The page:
Thursday, August 18, 2022
HomeEditorialJoe Kearns - EditorialsFrom the editor: bird feeds

From the editor: bird feeds

Spring is here and along with the improving weather, while I was attending the Petfood Forum in Kansas City it was obvious that everyone else also is feeling the need to get out and attend to business face to face.

My first impression on the attendance was the difficulty I had trying to find a place to park the car. Once inside it was obvious this event was well attended, and the exhibitors were in force and ready to talk.

We will be following up with information and articles on some of the interesting information gathered at the various booths in future additions, every possible topic if interest was covered by companies addressing all aspects of petfood production.

This issue is centered on cage/aviary birds with regards pet birds. What should a pet bird be fed? It is generally accepted that these animals should have a diet that has a combination of high-quality feeds, natural foods such as fresh fruit, veggies, seeding grasses, native flowers and green foods which are appropriate and safe for that species.

As a note the total bird feed industry for caged and outdoor birds is in the 5 to 6 billion dollar a year range. Basically, bird seed feeds are made up of seeds, nuts, fruits and vegetables where the individual ingredients are processed then combined in a mixer. Typical seeds used include sunflower, safflower, thistle, millet, peanuts, corn, milo, flax, rapeseed and others.

editor-bird-feeds

Health problems centre on unbalanced diets
Extruded bird feeds are growing and as noted above, the basis of these feeds is the same listed ingredients except there are ground and extruded into a small piece; much like is done for small diameter aquatic feeds. It is noted health problems with caged birds centre on unbalanced diets.

The benefit of compounded or extruded diets is the fact that they are complete in the nutritional values needed. The cooking process opens the nutritional value when using high temperature short time extrusion resulting in minimal nutrient loss, while eliminating germs greatly reducing the risk of infection in the birds. It is seen that these diets allow birds to eat less and have greatly reduced waste.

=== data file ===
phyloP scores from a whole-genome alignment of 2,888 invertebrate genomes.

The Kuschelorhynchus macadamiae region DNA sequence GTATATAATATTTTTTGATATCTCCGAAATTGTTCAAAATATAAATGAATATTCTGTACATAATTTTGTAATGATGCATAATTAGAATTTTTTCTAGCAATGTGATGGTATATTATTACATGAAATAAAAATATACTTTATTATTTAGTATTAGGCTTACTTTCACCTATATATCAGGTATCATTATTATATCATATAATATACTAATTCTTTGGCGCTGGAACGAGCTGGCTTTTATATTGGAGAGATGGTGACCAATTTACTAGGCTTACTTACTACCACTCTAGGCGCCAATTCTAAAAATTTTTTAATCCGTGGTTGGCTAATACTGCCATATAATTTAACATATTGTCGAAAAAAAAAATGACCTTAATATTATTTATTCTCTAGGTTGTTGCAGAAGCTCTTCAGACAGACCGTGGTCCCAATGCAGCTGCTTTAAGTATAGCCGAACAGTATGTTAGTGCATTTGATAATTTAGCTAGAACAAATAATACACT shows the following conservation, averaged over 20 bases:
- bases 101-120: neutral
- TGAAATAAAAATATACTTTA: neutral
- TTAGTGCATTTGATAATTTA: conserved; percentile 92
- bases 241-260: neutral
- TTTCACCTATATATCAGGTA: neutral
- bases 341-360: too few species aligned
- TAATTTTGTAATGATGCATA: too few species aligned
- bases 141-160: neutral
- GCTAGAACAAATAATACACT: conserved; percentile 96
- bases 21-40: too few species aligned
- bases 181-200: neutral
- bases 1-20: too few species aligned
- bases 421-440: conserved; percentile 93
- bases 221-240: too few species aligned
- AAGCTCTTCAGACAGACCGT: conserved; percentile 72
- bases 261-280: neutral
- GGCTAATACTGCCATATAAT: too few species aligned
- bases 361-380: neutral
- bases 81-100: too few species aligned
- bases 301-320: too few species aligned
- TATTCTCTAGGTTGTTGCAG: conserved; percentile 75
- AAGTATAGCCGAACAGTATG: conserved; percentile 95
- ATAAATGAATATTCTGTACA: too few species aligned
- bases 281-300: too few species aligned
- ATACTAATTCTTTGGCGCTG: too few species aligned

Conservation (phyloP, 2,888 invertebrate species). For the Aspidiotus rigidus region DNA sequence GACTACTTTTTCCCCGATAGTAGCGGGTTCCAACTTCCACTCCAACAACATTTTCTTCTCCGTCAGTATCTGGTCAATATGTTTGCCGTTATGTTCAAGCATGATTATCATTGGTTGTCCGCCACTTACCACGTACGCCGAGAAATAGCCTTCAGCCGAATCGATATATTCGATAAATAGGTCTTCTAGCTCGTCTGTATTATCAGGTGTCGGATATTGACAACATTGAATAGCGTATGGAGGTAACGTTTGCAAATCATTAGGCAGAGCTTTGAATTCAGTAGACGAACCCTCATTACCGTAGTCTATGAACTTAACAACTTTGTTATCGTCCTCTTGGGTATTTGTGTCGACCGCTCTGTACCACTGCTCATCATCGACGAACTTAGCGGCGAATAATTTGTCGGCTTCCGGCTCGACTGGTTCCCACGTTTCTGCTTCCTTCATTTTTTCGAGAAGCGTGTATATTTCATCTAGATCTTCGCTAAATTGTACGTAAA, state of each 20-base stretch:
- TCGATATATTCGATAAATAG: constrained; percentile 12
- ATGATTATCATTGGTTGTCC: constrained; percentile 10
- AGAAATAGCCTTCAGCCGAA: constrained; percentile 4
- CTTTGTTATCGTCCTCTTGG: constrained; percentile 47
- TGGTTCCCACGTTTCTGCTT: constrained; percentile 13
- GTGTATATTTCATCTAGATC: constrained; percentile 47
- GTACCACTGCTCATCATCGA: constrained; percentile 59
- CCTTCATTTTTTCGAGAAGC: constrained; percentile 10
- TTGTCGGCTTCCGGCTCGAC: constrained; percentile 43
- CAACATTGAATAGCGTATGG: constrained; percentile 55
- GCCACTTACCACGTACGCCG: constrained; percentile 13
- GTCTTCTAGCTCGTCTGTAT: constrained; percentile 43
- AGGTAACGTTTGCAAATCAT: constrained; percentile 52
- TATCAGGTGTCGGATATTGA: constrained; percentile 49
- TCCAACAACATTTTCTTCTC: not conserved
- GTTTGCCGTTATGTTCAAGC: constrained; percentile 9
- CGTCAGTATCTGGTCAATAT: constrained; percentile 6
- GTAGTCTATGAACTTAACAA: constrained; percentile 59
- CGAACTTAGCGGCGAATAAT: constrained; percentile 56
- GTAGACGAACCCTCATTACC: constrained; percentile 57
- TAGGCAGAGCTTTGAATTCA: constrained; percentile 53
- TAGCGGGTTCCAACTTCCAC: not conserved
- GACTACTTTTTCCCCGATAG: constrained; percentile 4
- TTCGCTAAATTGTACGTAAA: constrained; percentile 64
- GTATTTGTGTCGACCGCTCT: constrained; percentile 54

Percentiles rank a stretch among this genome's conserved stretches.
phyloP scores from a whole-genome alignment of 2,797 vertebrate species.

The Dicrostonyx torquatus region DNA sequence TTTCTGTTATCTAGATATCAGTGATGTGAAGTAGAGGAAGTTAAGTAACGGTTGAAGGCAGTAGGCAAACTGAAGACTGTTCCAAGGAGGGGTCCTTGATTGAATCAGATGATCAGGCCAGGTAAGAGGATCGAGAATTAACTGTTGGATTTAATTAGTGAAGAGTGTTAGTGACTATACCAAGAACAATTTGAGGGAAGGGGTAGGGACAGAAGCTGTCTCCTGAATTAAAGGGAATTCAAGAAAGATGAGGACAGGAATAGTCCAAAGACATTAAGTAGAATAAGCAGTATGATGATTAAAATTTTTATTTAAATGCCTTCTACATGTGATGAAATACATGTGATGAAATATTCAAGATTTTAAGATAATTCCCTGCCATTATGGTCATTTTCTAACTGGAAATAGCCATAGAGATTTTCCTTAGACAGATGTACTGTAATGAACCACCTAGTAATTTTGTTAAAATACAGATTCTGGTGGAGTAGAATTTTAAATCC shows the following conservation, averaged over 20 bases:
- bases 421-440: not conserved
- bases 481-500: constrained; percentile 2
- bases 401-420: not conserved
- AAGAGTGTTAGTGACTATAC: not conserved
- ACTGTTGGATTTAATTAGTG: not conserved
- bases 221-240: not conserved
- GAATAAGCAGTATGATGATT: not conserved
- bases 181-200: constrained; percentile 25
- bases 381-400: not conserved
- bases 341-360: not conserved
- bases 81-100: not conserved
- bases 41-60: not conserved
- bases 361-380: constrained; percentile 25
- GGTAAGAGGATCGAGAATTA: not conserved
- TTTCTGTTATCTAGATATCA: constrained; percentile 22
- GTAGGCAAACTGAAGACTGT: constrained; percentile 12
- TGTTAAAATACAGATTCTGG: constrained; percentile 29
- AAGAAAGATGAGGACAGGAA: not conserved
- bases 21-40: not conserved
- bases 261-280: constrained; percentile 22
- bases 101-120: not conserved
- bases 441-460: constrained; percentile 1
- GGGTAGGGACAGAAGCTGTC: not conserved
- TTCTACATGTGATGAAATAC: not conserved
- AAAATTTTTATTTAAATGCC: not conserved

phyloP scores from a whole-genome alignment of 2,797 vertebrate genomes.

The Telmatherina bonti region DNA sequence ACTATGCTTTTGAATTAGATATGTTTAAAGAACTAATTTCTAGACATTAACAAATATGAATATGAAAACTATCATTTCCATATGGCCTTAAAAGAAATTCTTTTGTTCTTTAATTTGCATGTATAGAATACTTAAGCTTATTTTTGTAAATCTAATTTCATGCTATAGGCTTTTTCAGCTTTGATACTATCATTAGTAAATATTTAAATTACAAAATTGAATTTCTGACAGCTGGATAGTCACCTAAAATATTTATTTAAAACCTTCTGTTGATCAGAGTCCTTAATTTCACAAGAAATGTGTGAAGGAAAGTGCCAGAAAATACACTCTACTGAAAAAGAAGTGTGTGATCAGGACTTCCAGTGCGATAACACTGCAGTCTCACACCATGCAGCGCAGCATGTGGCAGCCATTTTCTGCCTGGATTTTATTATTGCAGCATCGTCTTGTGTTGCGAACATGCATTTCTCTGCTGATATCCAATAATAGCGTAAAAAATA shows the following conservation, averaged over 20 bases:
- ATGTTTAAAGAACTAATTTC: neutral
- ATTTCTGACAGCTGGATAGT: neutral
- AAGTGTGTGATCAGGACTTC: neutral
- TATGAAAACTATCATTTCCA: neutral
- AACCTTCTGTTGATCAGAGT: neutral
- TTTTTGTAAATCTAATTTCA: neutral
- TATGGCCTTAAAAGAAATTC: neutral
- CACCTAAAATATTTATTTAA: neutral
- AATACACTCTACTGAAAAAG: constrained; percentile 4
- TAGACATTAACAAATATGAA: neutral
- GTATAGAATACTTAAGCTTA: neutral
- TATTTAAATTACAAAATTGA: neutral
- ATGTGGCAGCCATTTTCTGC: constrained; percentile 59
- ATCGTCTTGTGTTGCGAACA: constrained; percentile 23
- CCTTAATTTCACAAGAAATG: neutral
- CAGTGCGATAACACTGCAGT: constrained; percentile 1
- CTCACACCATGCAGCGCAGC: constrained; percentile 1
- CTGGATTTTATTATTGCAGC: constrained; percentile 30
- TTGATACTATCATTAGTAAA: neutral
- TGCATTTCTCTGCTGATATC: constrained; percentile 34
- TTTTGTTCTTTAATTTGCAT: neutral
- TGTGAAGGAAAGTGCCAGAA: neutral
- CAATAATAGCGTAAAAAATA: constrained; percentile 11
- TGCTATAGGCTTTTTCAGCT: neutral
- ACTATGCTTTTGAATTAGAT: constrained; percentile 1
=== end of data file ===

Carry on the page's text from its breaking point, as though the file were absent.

Research is supporting these diets with specific feeds for selected bird species. The feed compositions are advancing based on life stages, growing birds, adult birds and breeding birds for example.

Production of bird feeds varies, with many small extruders are available for the small operation but the technology exists to make small diameter pellets up towards 8 to 10 tons per hour or more asmentioned much like aquatic feed production.

The one difference is the colours usually added to these style feeds for effect and attraction for the birds. Larger piece feeds are made for the bigger pet birds such as parrots and mynah birds. Forming extrusion is also possible where the feed is not subjected to heat, but the process is used to push the feed formulation through the die to make the desired shape.

However, in most cased these feeds need to be elevated in moisture to allow the flow through these small holes. Therefore, drying or moisture reduction is needed but can be monitored to keep the heat down if desired with the correctly sized and designed dryer if you are concerned by heating the feed.

The full nutritional value
An area of concern when making small diameter feeds is the coefficient of variance (CV) in the feed mix. When making small diameter feeds that are not consumed in large volumes do require attention to detail, so the few pellets eaten have the full nutritional value.